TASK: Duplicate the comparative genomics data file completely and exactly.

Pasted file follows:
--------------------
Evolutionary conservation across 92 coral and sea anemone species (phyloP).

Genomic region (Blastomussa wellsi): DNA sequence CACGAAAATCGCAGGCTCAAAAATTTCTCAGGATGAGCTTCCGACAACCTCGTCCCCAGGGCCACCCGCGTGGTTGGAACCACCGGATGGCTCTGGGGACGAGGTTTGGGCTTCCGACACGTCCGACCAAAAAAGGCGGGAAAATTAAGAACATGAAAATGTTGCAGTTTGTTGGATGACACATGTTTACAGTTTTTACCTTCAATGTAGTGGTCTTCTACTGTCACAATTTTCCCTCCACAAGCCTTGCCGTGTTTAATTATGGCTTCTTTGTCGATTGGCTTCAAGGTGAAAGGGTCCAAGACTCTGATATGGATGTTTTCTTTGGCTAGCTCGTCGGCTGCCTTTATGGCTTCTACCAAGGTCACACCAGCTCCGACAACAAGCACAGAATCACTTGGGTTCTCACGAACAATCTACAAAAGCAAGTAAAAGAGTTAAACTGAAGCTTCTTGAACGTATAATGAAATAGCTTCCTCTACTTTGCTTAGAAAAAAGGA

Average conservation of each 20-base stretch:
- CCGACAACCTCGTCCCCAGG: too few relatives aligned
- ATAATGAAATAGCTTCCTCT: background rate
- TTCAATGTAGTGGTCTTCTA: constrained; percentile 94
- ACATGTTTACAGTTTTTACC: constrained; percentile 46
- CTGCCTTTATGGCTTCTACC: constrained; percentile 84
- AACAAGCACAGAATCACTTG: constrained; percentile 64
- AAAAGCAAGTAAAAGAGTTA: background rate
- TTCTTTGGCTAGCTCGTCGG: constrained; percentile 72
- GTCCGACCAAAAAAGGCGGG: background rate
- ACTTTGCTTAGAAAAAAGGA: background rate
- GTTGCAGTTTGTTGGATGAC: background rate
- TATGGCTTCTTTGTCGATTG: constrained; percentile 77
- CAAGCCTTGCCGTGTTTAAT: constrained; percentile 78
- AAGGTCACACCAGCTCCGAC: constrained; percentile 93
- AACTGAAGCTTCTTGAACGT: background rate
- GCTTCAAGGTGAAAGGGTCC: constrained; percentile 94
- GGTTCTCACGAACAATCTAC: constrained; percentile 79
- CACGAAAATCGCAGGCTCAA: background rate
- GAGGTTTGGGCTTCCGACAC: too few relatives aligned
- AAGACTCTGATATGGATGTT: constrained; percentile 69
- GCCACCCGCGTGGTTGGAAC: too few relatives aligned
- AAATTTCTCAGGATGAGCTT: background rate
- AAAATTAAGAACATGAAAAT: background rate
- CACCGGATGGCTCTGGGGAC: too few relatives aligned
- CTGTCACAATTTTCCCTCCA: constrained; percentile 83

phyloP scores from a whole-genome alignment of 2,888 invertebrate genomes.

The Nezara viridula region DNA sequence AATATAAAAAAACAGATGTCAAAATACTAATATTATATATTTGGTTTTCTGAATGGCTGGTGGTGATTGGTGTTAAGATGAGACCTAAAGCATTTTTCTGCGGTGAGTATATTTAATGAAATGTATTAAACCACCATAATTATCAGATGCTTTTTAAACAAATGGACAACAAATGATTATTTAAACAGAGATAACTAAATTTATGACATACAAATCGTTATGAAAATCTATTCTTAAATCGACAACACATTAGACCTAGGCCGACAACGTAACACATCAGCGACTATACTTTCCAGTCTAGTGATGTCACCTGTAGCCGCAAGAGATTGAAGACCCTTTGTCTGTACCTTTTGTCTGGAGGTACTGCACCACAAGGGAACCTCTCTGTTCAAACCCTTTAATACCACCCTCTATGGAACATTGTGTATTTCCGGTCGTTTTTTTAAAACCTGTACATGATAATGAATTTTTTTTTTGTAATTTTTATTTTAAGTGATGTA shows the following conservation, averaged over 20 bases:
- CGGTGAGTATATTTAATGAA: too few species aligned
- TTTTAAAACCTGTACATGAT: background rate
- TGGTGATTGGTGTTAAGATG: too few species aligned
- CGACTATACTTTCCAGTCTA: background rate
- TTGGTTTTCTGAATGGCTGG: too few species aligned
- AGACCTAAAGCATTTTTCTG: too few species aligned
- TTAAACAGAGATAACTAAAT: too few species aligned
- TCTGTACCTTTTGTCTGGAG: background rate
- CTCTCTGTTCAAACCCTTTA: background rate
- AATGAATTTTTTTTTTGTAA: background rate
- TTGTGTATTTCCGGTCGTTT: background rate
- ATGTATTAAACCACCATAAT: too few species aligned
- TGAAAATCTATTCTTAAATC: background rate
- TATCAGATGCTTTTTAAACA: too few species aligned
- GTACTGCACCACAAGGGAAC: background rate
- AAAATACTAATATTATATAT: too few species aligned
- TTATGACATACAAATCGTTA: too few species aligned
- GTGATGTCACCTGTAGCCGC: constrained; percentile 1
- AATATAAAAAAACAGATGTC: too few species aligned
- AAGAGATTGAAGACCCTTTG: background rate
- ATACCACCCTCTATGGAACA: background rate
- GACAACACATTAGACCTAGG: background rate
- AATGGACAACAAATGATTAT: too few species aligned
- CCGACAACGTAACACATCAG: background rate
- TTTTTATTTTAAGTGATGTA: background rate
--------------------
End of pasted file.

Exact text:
Evolutionary conservation across 92 coral and sea anemone species (phyloP).

Genomic region (Blastomussa wellsi): DNA sequence CACGAAAATCGCAGGCTCAAAAATTTCTCAGGATGAGCTTCCGACAACCTCGTCCCCAGGGCCACCCGCGTGGTTGGAACCACCGGATGGCTCTGGGGACGAGGTTTGGGCTTCCGACACGTCCGACCAAAAAAGGCGGGAAAATTAAGAACATGAAAATGTTGCAGTTTGTTGGATGACACATGTTTACAGTTTTTACCTTCAATGTAGTGGTCTTCTACTGTCACAATTTTCCCTCCACAAGCCTTGCCGTGTTTAATTATGGCTTCTTTGTCGATTGGCTTCAAGGTGAAAGGGTCCAAGACTCTGATATGGATGTTTTCTTTGGCTAGCTCGTCGGCTGCCTTTATGGCTTCTACCAAGGTCACACCAGCTCCGACAACAAGCACAGAATCACTTGGGTTCTCACGAACAATCTACAAAAGCAAGTAAAAGAGTTAAACTGAAGCTTCTTGAACGTATAATGAAATAGCTTCCTCTACTTTGCTTAGAAAAAAGGA

Average conservation of each 20-base stretch:
- CCGACAACCTCGTCCCCAGG: too few relatives aligned
- ATAATGAAATAGCTTCCTCT: background rate
- TTCAATGTAGTGGTCTTCTA: constrained; percentile 94
- ACATGTTTACAGTTTTTACC: constrained; percentile 46
- CTGCCTTTATGGCTTCTACC: constrained; percentile 84
- AACAAGCACAGAATCACTTG: constrained; percentile 64
- AAAAGCAAGTAAAAGAGTTA: background rate
- TTCTTTGGCTAGCTCGTCGG: constrained; percentile 72
- GTCCGACCAAAAAAGGCGGG: background rate
- ACTTTGCTTAGAAAAAAGGA: background rate
- GTTGCAGTTTGTTGGATGAC: background rate
- TATGGCTTCTTTGTCGATTG: constrained; percentile 77
- CAAGCCTTGCCGTGTTTAAT: constrained; percentile 78
- AAGGTCACACCAGCTCCGAC: constrained; percentile 93
- AACTGAAGCTTCTTGAACGT: background rate
- GCTTCAAGGTGAAAGGGTCC: constrained; percentile 94
- GGTTCTCACGAACAATCTAC: constrained; percentile 79
- CACGAAAATCGCAGGCTCAA: background rate
- GAGGTTTGGGCTTCCGACAC: too few relatives aligned
- AAGACTCTGATATGGATGTT: constrained; percentile 69
- GCCACCCGCGTGGTTGGAAC: too few relatives aligned
- AAATTTCTCAGGATGAGCTT: background rate
- AAAATTAAGAACATGAAAAT: background rate
- CACCGGATGGCTCTGGGGAC: too few relatives aligned
- CTGTCACAATTTTCCCTCCA: constrained; percentile 83

phyloP scores from a whole-genome alignment of 2,888 invertebrate genomes.

The Nezara viridula region DNA sequence AATATAAAAAAACAGATGTCAAAATACTAATATTATATATTTGGTTTTCTGAATGGCTGGTGGTGATTGGTGTTAAGATGAGACCTAAAGCATTTTTCTGCGGTGAGTATATTTAATGAAATGTATTAAACCACCATAATTATCAGATGCTTTTTAAACAAATGGACAACAAATGATTATTTAAACAGAGATAACTAAATTTATGACATACAAATCGTTATGAAAATCTATTCTTAAATCGACAACACATTAGACCTAGGCCGACAACGTAACACATCAGCGACTATACTTTCCAGTCTAGTGATGTCACCTGTAGCCGCAAGAGATTGAAGACCCTTTGTCTGTACCTTTTGTCTGGAGGTACTGCACCACAAGGGAACCTCTCTGTTCAAACCCTTTAATACCACCCTCTATGGAACATTGTGTATTTCCGGTCGTTTTTTTAAAACCTGTACATGATAATGAATTTTTTTTTTGTAATTTTTATTTTAAGTGATGTA shows the following conservation, averaged over 20 bases:
- CGGTGAGTATATTTAATGAA: too few species aligned
- TTTTAAAACCTGTACATGAT: background rate
- TGGTGATTGGTGTTAAGATG: too few species aligned
- CGACTATACTTTCCAGTCTA: background rate
- TTGGTTTTCTGAATGGCTGG: too few species aligned
- AGACCTAAAGCATTTTTCTG: too few species aligned
- TTAAACAGAGATAACTAAAT: too few species aligned
- TCTGTACCTTTTGTCTGGAG: background rate
- CTCTCTGTTCAAACCCTTTA: background rate
- AATGAATTTTTTTTTTGTAA: background rate
- TTGTGTATTTCCGGTCGTTT: background rate
- ATGTATTAAACCACCATAAT: too few species aligned
- TGAAAATCTATTCTTAAATC: background rate
- TATCAGATGCTTTTTAAACA: too few species aligned
- GTACTGCACCACAAGGGAAC: background rate
- AAAATACTAATATTATATAT: too few species aligned
- TTATGACATACAAATCGTTA: too few species aligned
- GTGATGTCACCTGTAGCCGC: constrained; percentile 1
- AATATAAAAAAACAGATGTC: too few species aligned
- AAGAGATTGAAGACCCTTTG: background rate
- ATACCACCCTCTATGGAACA: background rate
- GACAACACATTAGACCTAGG: background rate
- AATGGACAACAAATGATTAT: too few species aligned
- CCGACAACGTAACACATCAG: background rate
- TTTTTATTTTAAGTGATGTA: background rate